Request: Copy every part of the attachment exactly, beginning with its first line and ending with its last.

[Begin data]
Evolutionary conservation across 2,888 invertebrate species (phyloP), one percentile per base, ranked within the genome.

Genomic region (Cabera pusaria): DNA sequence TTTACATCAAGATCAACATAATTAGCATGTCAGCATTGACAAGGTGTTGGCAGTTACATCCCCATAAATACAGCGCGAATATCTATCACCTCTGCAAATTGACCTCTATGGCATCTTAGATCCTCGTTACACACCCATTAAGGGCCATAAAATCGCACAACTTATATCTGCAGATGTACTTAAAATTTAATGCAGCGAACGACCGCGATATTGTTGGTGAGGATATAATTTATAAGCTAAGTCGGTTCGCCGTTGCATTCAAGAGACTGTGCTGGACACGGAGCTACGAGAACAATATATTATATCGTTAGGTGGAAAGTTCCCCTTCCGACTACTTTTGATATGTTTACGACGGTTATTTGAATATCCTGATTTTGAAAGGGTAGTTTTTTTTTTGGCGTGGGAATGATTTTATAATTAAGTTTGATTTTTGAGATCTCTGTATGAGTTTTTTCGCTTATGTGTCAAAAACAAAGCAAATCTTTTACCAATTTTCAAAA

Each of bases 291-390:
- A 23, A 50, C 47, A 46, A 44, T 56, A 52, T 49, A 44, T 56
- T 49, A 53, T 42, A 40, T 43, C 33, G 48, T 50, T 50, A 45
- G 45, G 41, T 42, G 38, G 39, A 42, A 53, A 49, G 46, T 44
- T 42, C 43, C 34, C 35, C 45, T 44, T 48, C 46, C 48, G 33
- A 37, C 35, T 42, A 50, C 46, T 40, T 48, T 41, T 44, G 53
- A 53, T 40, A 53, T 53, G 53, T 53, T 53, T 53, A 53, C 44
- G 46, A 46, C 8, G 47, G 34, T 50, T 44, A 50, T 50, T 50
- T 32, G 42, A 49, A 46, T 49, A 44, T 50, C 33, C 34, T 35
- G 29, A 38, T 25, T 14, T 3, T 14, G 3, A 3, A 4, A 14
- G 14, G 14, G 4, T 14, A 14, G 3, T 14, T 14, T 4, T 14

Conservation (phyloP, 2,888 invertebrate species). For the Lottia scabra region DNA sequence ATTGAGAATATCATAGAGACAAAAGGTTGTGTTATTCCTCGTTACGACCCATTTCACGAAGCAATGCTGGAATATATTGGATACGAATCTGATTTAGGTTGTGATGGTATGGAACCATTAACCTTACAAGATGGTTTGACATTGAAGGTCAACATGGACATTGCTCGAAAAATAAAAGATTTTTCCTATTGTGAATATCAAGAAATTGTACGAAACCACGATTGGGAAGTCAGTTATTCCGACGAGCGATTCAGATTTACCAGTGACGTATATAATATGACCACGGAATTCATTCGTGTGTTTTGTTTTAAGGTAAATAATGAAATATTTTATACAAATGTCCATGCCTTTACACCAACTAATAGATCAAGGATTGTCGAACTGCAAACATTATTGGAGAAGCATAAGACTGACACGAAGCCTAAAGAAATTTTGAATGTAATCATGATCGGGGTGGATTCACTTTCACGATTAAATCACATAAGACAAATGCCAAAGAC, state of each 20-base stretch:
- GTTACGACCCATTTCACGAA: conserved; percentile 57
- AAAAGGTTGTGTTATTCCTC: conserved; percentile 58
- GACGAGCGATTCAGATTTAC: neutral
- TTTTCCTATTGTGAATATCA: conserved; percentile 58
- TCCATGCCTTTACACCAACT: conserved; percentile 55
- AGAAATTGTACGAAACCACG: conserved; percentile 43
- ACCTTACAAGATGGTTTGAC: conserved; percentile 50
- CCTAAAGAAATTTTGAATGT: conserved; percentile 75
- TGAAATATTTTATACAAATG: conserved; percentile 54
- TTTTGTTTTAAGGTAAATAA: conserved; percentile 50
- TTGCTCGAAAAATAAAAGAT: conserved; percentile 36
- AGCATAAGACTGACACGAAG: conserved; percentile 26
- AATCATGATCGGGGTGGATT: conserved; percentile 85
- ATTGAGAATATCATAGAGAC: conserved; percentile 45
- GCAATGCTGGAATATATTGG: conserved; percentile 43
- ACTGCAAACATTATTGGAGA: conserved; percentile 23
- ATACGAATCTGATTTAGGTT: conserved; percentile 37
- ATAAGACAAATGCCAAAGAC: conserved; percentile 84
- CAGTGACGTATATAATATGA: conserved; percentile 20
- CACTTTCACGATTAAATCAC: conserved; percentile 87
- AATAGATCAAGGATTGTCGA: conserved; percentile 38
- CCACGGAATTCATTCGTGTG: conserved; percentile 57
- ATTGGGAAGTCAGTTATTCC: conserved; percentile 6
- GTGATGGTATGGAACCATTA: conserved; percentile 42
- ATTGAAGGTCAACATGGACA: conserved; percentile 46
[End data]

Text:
Evolutionary conservation across 2,888 invertebrate species (phyloP), one percentile per base, ranked within the genome.

Genomic region (Cabera pusaria): DNA sequence TTTACATCAAGATCAACATAATTAGCATGTCAGCATTGACAAGGTGTTGGCAGTTACATCCCCATAAATACAGCGCGAATATCTATCACCTCTGCAAATTGACCTCTATGGCATCTTAGATCCTCGTTACACACCCATTAAGGGCCATAAAATCGCACAACTTATATCTGCAGATGTACTTAAAATTTAATGCAGCGAACGACCGCGATATTGTTGGTGAGGATATAATTTATAAGCTAAGTCGGTTCGCCGTTGCATTCAAGAGACTGTGCTGGACACGGAGCTACGAGAACAATATATTATATCGTTAGGTGGAAAGTTCCCCTTCCGACTACTTTTGATATGTTTACGACGGTTATTTGAATATCCTGATTTTGAAAGGGTAGTTTTTTTTTTGGCGTGGGAATGATTTTATAATTAAGTTTGATTTTTGAGATCTCTGTATGAGTTTTTTCGCTTATGTGTCAAAAACAAAGCAAATCTTTTACCAATTTTCAAAA

Each of bases 291-390:
- A 23, A 50, C 47, A 46, A 44, T 56, A 52, T 49, A 44, T 56
- T 49, A 53, T 42, A 40, T 43, C 33, G 48, T 50, T 50, A 45
- G 45, G 41, T 42, G 38, G 39, A 42, A 53, A 49, G 46, T 44
- T 42, C 43, C 34, C 35, C 45, T 44, T 48, C 46, C 48, G 33
- A 37, C 35, T 42, A 50, C 46, T 40, T 48, T 41, T 44, G 53
- A 53, T 40, A 53, T 53, G 53, T 53, T 53, T 53, A 53, C 44
- G 46, A 46, C 8, G 47, G 34, T 50, T 44, A 50, T 50, T 50
- T 32, G 42, A 49, A 46, T 49, A 44, T 50, C 33, C 34, T 35
- G 29, A 38, T 25, T 14, T 3, T 14, G 3, A 3, A 4, A 14
- G 14, G 14, G 4, T 14, A 14, G 3, T 14, T 14, T 4, T 14

Conservation (phyloP, 2,888 invertebrate species). For the Lottia scabra region DNA sequence ATTGAGAATATCATAGAGACAAAAGGTTGTGTTATTCCTCGTTACGACCCATTTCACGAAGCAATGCTGGAATATATTGGATACGAATCTGATTTAGGTTGTGATGGTATGGAACCATTAACCTTACAAGATGGTTTGACATTGAAGGTCAACATGGACATTGCTCGAAAAATAAAAGATTTTTCCTATTGTGAATATCAAGAAATTGTACGAAACCACGATTGGGAAGTCAGTTATTCCGACGAGCGATTCAGATTTACCAGTGACGTATATAATATGACCACGGAATTCATTCGTGTGTTTTGTTTTAAGGTAAATAATGAAATATTTTATACAAATGTCCATGCCTTTACACCAACTAATAGATCAAGGATTGTCGAACTGCAAACATTATTGGAGAAGCATAAGACTGACACGAAGCCTAAAGAAATTTTGAATGTAATCATGATCGGGGTGGATTCACTTTCACGATTAAATCACATAAGACAAATGCCAAAGAC, state of each 20-base stretch:
- GTTACGACCCATTTCACGAA: conserved; percentile 57
- AAAAGGTTGTGTTATTCCTC: conserved; percentile 58
- GACGAGCGATTCAGATTTAC: neutral
- TTTTCCTATTGTGAATATCA: conserved; percentile 58
- TCCATGCCTTTACACCAACT: conserved; percentile 55
- AGAAATTGTACGAAACCACG: conserved; percentile 43
- ACCTTACAAGATGGTTTGAC: conserved; percentile 50
- CCTAAAGAAATTTTGAATGT: conserved; percentile 75
- TGAAATATTTTATACAAATG: conserved; percentile 54
- TTTTGTTTTAAGGTAAATAA: conserved; percentile 50
- TTGCTCGAAAAATAAAAGAT: conserved; percentile 36
- AGCATAAGACTGACACGAAG: conserved; percentile 26
- AATCATGATCGGGGTGGATT: conserved; percentile 85
- ATTGAGAATATCATAGAGAC: conserved; percentile 45
- GCAATGCTGGAATATATTGG: conserved; percentile 43
- ACTGCAAACATTATTGGAGA: conserved; percentile 23
- ATACGAATCTGATTTAGGTT: conserved; percentile 37
- ATAAGACAAATGCCAAAGAC: conserved; percentile 84
- CAGTGACGTATATAATATGA: conserved; percentile 20
- CACTTTCACGATTAAATCAC: conserved; percentile 87
- AATAGATCAAGGATTGTCGA: conserved; percentile 38
- CCACGGAATTCATTCGTGTG: conserved; percentile 57
- ATTGGGAAGTCAGTTATTCC: conserved; percentile 6
- GTGATGGTATGGAACCATTA: conserved; percentile 42
- ATTGAAGGTCAACATGGACA: conserved; percentile 46